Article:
By Alyssa C., Auxiliar de Conversación in Murcia 18/19.
One of the best ways to really understand a new country and experience the local culture is through food. Especially in Spain where eating is a big part of Spaniards daily lives. Eating is not to be rushed, it’s to be enjoyed with friends over a few hours with many different plates. If you’re looking for something typical in the region of Murcia to eat, you won’t search long. You’ll find something in every bar you go to, they all have a variety of tapas for you to choose from. Here’s my list of 5 must-try dishes in Murcia, and some extra about desserts and produce.
My Top 5 Must-Try Dishes in Murcia
Pastel de Carne
You will be sure to spot these light delicate pies in most bakers in Murcia. The pies filled with spiced meat and sometimes a boiled egg also topped with dozens of thin layers of pastry that are carefully placed to make the signature swirl that tops these pies They’re a cheap snack, make sure to warm it up to enjoy it the most.
Another Murcian treat that had me confused when I first spotted locals nibbling on sugar-coated leaves is paparajote. Lemon-tree leaves battered in eggs, flour, and a cinnamon sugar coating. Very typical of Murcia and mostly eaten during the Spring Festival. Don’t be mistaken like I was and take a full bite of the sweet treat. You actually remove the leaf first and only enjoy the crunchy outside.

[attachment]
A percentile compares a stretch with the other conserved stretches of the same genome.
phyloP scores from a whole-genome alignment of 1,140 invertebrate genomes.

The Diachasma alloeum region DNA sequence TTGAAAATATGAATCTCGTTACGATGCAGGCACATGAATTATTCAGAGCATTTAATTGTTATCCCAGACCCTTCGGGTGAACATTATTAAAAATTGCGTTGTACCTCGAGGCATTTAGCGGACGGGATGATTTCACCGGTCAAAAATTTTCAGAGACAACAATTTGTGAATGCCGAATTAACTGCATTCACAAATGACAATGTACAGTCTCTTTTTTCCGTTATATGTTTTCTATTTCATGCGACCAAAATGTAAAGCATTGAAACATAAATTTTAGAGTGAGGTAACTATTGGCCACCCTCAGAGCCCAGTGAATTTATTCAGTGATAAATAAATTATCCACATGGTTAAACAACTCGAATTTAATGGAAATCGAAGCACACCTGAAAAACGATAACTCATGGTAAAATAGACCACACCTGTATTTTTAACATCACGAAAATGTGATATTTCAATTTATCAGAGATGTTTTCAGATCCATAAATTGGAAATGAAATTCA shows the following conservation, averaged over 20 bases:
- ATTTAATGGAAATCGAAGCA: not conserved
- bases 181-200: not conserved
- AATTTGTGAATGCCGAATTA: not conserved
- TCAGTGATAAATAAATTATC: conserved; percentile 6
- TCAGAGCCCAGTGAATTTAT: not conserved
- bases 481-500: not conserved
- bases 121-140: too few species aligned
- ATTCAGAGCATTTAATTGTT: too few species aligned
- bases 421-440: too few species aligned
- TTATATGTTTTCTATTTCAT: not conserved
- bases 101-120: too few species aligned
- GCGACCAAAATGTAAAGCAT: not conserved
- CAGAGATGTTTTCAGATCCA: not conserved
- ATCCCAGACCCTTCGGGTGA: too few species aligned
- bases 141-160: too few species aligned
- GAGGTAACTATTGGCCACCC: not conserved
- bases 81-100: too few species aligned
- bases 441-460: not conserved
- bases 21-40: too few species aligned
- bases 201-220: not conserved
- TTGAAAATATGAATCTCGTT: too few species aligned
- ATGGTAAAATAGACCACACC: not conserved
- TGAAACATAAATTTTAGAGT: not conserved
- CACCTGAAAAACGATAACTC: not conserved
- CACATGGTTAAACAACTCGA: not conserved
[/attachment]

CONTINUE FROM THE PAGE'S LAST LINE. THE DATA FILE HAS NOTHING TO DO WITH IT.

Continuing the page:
All About the Sweets and The Produce
Confiteria or Pasterlerias are shops that sell all different kinds of sweet treats in Spain. They make desserts on a daily basis. A personal favorite is a soft pretzel covered in a honey glaze with roasted hazelnuts sprinkled on the top. I have to seriously refrain from getting carried away and getting one every time I spot it through the glass when stopping for an afternoon coffee.
The fresh produce that is available in Murcia is some of the best I’ve ever had. Especially if you choose your fruits and vegetables within the season. The climate in Murcia is perfect for growing produce, and the region is often referred to as ‘Europe’s vegetable gardens’. During the winter months, artichokes are available in abundance. Murcians have adapted many traditional tapas to include artichokes. I’ve tried them a la plancha (grilled), chopped and covered with jamón serrano, and alcachofas de la Abuela. These last ones, fried and cooked in a dreamy beef broth and covered in pine nuts.
Any of the fresh produce a la plancha is a favorite of mine because it is just so fresh and juicy.
Driving through el campo in Murcia you get to see many different types of plants. Hundreds of lemon and orange trees, artichokes; and in very early spring the peach trees are in full bloom. Preparing to grow the most amazing, juiciest peaches I have ever had the pleasure of getting my hands sticky with.